Michael I. Posner

Professor Emeritus, University of Oregon

Wikipedia page

Professor Posner has held multiple positions in different academic institutes like University of Oregon, University of Wisconsin, Yale University, University of Delhi, University of Minnesota. He has been the director of Institute of Cognitive and Decision Sciences, University of Oregon (1989-1995) and has received many awards for teaching and research including positions at AAAS, American Philosophical Society, National medal of Science in USA (2009). He has also received multiple honorary doctorate degrees from University of Granada (Spain), University of Paris V, Vrie University of Brussels and University of Michigan. He has more than 93,000 citations to his papers and other works on attention, memory and related areas.

Q.) What would be the most important take-homes from your research?

Dr. Posner> Attention is a brain system in which several separate neural networks carry out such functions as obtaining and maintaining an alert state, orienting to  sensory information and controlling voluntary responses.  Each of these networks involves a number of brain areas whose work is coordinated by white matter connections.  Individuals differ in the efficiency of these networks and may have attention problems due to poor efficiency in one or more of them.

Q.)Some say everything has a component of attention, others say attention is something which nobody understands. What according to you is attention as a cognitive process? 

Dr. Posner> We have increasing understanding of each of the brain networks that underlie attention. Of course attention is involved in most tasks, but the source of this influence are a number of very specific and remarkably limited networks.   In the case of orienting there is considerable agreement on the brain areas involved and that they are shared between humans and non human organisms.  The executive network is more poorly understood, but we have been able to understand some of its early development and how it provides the basis for self control.

 Q.) How do you think knowing more about the biological and genetic bases would help us understand more of cognition?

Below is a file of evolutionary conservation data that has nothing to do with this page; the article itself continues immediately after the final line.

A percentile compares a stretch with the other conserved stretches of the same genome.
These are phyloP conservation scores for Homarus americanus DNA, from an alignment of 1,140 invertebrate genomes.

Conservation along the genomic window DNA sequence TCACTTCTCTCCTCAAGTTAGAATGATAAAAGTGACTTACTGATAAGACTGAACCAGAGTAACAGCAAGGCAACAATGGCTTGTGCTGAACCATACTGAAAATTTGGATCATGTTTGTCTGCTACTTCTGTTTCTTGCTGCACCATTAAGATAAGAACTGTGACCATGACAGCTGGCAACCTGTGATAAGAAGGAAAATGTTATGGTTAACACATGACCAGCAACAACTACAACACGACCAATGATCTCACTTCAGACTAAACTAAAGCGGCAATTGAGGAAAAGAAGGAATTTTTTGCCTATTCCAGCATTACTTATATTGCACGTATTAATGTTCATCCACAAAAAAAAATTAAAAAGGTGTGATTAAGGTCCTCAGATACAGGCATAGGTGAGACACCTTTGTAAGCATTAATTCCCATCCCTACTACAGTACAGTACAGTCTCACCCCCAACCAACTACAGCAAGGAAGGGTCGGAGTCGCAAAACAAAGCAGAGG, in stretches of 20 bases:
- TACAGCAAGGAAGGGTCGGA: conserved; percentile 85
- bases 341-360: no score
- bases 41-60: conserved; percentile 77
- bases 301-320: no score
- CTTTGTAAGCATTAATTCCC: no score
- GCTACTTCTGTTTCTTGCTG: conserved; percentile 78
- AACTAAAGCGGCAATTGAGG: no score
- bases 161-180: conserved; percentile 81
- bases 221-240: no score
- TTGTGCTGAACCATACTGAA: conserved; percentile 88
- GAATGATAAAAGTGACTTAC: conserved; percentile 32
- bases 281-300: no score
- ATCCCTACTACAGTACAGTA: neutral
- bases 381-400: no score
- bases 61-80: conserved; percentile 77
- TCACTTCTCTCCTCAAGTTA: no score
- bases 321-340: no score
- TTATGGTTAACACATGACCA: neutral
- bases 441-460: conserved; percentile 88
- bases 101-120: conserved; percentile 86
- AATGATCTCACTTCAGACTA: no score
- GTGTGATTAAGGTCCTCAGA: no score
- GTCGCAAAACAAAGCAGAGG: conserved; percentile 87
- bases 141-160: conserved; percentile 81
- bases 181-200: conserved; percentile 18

Dr. Posner> Attention is involved in most cognitive tasks.  Thus understanding attention advances our ability to explain how people use language, learn new things and control their emotions. In addition what we learn about attention provides clues to how many other networks underlying cognition are developed by genes and by the environment and are related to control mechanisms.

Q.) How did you get interested in the research that you love doing?

Dr. Posner>I read the work of Donald Broadbent who proposed the first general model of attention as a filter that selected information for consciousness.  Broadbent’s ideas seemed so fundamental to our understanding of psychology that I wanted to develop ways of measuring and observing attention.

I started with behavior and with electrical recording, but in the 1970s I learned that patients with lesions of the right parietal lobe would miss information coming from their left.  I found a specific deficit in one mental operation which subsequent imaging experiments have found is carried out by the right temporal parietal junction.  This work has used many methods to help us understand the details of how one network actually works.

Q. )What would be your message to the young minds?

Dr. Posner> Choose a problem you feel worth solving.  Try to adapt the tools available to help you solve the problem.  Communicate your results so that others can join in the solution.  Think always about what the solution might mean for the broader human community.  Don’t pay too much attention to those who tell you how to go about the solution, and that applies to what I am saying.

 (As sent to Sumitava Mukherjee in June 2014)

Some Videos on Youtube for interest:

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